So, what do we do with all this wonderful produce we harvest? Besides some samples that the Master Gardeners occasionally take home, the majority of our harvest is donated to a wonderful organization and community partner of the Extension Office, Common Ground Mobile Market.
The Mobile Market delivers fresh, locally grown produce to seniors in the greater Wichita area. They make eating healthy accessible to folks who otherwise might find it difficult to get to the store or afford high quality produce. We are so grateful to be able to add our harvest to their wonderful work in the community, as they are providing an incredible service during this especially difficult time. You can learn more about the work they do here: https://www.commongroundpg.com/.
Author: Maureen Wilbeck
Beans are a Kansas favorite in the vegetable garden. These warm-season plants are well acclimated to our tough Kansas summers. Once planted, they grow very fast and most varieties are ready to harvest in seven to eight weeks.
In the Demo Garden, beans are starting to produce. It is best to harvest when the pods are firm and crisp, but the bean seeds are not yet bulging. If at all possible, don’t pick them in the early morning when there is dew on the plants, as blight, a common bacterial disease, can easily be spread from one plant to another via splashing water droplets. So, make sure the plant foliage is dry before harvesting.
Green beans are typically grown for their immature pods. Beans such as navy and lima beans are allowed to fully ripen and then the bean seeds are removed from the pods; these types of beans are harvested much later in the season.
On April 28th, we planted four different varieties of bush style green beans (also called snap beans) in the Demo Garden: Heavy Harvest, Tenderette, Royal Burgundy, and Tendergreen Improved.
‘Heavy Harvest’ is a 53-day bean. This medium green-colored bean is also slender and grows about five inches long. So far, it is not living up to its namesake in that it has only yielded a small amount of beans so far.
‘Tenderette’ is a 58-day variety of bean. It also grows about five inches long and is slender. It is medium green in color. As with Heavy Harvest, this too only had a few ready to be picked.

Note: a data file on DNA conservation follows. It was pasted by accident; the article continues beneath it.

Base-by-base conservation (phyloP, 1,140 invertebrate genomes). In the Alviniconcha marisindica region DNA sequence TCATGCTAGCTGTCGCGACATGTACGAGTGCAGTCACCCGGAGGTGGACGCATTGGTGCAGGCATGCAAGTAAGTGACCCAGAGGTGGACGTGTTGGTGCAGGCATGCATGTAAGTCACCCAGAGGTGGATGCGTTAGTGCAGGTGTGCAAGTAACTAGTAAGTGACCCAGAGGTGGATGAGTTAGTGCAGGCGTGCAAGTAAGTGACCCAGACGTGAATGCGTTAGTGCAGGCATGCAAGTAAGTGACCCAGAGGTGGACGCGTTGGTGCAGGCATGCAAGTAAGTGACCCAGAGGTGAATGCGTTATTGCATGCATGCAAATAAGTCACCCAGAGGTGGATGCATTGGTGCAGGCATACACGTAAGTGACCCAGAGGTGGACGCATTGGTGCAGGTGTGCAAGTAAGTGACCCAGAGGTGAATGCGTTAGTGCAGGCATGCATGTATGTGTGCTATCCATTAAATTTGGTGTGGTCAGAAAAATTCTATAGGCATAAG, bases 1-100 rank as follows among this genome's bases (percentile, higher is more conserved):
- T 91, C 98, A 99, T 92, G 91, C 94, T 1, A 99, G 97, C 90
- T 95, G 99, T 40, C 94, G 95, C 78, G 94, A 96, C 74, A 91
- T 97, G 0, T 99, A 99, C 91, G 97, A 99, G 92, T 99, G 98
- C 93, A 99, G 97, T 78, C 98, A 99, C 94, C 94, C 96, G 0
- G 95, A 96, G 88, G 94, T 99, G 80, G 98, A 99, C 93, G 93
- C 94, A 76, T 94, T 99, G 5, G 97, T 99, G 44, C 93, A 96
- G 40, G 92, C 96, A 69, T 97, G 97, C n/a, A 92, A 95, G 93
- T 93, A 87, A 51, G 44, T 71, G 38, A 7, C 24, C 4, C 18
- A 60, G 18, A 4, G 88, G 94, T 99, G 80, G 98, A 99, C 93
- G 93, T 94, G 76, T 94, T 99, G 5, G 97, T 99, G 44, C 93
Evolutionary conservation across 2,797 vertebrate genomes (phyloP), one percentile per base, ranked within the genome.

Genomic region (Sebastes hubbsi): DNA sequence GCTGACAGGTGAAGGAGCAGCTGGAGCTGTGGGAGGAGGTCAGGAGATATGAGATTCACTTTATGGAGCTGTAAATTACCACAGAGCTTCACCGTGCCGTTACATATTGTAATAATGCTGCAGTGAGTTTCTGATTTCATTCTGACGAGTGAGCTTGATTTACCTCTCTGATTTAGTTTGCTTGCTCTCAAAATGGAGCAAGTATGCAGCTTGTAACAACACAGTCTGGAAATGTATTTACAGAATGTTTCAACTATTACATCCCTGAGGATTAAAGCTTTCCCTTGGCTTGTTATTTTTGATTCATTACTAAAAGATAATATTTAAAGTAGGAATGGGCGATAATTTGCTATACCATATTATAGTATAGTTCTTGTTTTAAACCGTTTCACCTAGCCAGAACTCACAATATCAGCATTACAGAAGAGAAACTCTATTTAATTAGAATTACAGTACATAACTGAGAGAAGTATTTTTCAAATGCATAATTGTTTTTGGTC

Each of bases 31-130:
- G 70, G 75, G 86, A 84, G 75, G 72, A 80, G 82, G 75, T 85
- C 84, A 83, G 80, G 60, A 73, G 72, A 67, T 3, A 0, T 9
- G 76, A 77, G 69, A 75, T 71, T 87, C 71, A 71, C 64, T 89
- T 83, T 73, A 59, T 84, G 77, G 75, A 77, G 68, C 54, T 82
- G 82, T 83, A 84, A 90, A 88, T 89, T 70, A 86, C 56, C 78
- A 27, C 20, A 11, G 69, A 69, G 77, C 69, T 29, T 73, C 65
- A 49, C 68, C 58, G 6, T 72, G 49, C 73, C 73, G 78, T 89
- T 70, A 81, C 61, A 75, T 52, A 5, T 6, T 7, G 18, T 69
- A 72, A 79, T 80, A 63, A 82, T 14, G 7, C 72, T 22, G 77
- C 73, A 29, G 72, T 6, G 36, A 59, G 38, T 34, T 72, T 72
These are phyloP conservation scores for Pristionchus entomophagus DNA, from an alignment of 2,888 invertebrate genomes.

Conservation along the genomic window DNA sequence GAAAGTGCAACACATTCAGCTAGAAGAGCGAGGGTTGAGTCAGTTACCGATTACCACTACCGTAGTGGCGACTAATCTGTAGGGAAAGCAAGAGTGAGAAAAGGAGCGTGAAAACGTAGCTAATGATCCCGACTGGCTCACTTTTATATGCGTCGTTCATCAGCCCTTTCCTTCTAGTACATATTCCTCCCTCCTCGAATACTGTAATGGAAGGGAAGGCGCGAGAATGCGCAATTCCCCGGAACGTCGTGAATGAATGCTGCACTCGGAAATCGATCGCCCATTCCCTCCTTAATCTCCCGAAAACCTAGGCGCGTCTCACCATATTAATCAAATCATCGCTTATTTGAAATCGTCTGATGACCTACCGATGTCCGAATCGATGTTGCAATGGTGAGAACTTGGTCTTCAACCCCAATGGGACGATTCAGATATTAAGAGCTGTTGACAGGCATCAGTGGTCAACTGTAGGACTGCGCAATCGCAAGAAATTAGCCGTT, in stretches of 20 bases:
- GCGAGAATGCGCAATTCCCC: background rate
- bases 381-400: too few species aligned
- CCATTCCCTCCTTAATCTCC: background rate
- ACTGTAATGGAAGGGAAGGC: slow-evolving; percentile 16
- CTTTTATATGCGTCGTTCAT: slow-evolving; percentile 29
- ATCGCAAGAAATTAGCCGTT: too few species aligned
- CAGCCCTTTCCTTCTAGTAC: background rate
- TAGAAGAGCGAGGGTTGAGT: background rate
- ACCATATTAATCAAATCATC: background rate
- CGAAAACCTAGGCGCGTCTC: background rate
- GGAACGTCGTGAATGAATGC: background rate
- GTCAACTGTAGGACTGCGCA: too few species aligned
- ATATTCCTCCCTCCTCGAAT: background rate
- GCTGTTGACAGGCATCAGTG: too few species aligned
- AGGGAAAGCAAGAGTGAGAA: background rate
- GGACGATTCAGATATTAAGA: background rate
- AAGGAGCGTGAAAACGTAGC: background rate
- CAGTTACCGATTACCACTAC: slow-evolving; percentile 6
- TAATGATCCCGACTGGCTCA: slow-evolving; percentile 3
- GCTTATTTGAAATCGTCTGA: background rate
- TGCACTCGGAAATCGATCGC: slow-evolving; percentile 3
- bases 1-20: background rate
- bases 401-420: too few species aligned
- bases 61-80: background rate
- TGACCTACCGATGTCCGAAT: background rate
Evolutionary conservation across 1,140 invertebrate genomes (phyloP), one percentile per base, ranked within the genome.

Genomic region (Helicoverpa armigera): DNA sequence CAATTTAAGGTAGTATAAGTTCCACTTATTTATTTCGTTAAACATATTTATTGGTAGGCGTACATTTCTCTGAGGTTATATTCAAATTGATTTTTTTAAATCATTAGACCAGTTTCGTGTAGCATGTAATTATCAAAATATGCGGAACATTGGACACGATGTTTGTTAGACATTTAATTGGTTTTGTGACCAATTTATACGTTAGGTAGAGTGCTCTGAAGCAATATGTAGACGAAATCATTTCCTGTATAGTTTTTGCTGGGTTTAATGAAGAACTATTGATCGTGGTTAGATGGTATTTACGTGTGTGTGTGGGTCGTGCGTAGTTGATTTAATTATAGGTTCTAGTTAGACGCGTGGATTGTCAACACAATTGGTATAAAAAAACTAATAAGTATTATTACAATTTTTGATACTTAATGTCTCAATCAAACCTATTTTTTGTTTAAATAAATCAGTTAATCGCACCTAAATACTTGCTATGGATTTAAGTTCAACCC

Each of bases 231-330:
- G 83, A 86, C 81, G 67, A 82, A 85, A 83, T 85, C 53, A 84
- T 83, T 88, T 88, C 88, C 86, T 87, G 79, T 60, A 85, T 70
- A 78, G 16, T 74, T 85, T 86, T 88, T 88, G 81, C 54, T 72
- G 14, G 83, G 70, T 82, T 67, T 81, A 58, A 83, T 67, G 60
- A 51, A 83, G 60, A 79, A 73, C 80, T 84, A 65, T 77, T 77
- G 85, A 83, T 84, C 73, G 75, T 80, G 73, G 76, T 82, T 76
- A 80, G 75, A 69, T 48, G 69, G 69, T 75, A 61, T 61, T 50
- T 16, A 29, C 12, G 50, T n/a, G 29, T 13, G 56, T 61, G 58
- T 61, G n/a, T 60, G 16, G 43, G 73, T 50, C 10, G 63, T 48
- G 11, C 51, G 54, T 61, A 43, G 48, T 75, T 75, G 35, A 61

‘Royal Burgundy’ is a 55-day variety that generally grows about five inches long. It is a slender bean with a deep purple coloring that is very beautiful and makes it very easy to see against the green foliage. Again, there were only a handful of beans to be found, but we are hopeful that with a little more time, they will start producing more.
‘Tendergreen Improved’ is a 52-day variety. The coloring, although still green, had a bit of a lighter, yellowish undertone compared to the other green beans. These beans are a little longer, growing up to six inches in length and is also plumper than the other varieties. The thing that is most impressive about Tendergreen so far is the yield. While it makes sense that there are more harvestable beans of this variety right now because its “days to maturity” (DTM) is shorter, this variety is still likely to out-produce the other varieties – but we will keep you updated!
So how do they cook up? Using a quick, identical technique on each variety, we tested them “tender-crisp” style. After the ends were trimmed, a ¼ cup water was added to a skillet along with the beans and cooked covered for three minutes. Then the cover was removed to allow the water to fully evaporate. A touch of butter was then added to each.
My personal favorite is the Tendergreen Improved. It was the most tender of the four varieties tested as well as the most prolific producer. Tenderette and Heavy Harvest where just slightly tougher than Tendergreen. Although the most unique to look at, the Royal Burgundy was the toughest of all the varieties, but interestingly, it turns from purple to green when cooked.
One final note: there was some significant stippling on the leaves of the beans, which is an indicator of spider mites. Spider mites are tiny, barely visible spider-relatives that suck juice from the underside of leaves and are common during hot, dry weather.
As a first defense against this garden pest, after harvesting the beans, we used the garden hose with a jet spray setting and shot the underside of the leaves with as much coverage as possible, and we plan to repeat this process a few times a week. Hopefully these pesky critters won’t ruin the harvest!
By: Maureen Wilbeck, Master Gardener
Last week we had our first harvest of red saladbowl lettuce, spinach, and radishes, and finished off the harvest this week. We also planted some transplants including a variety of peppers, tomatoes, parsley, and basil; as well as seeds including green beans, zucchini, and cantaloupe.
The green beans have sprouted, the tomatoes and peppers are growing bigger. We also experimented with branches, and made our own tomato cage!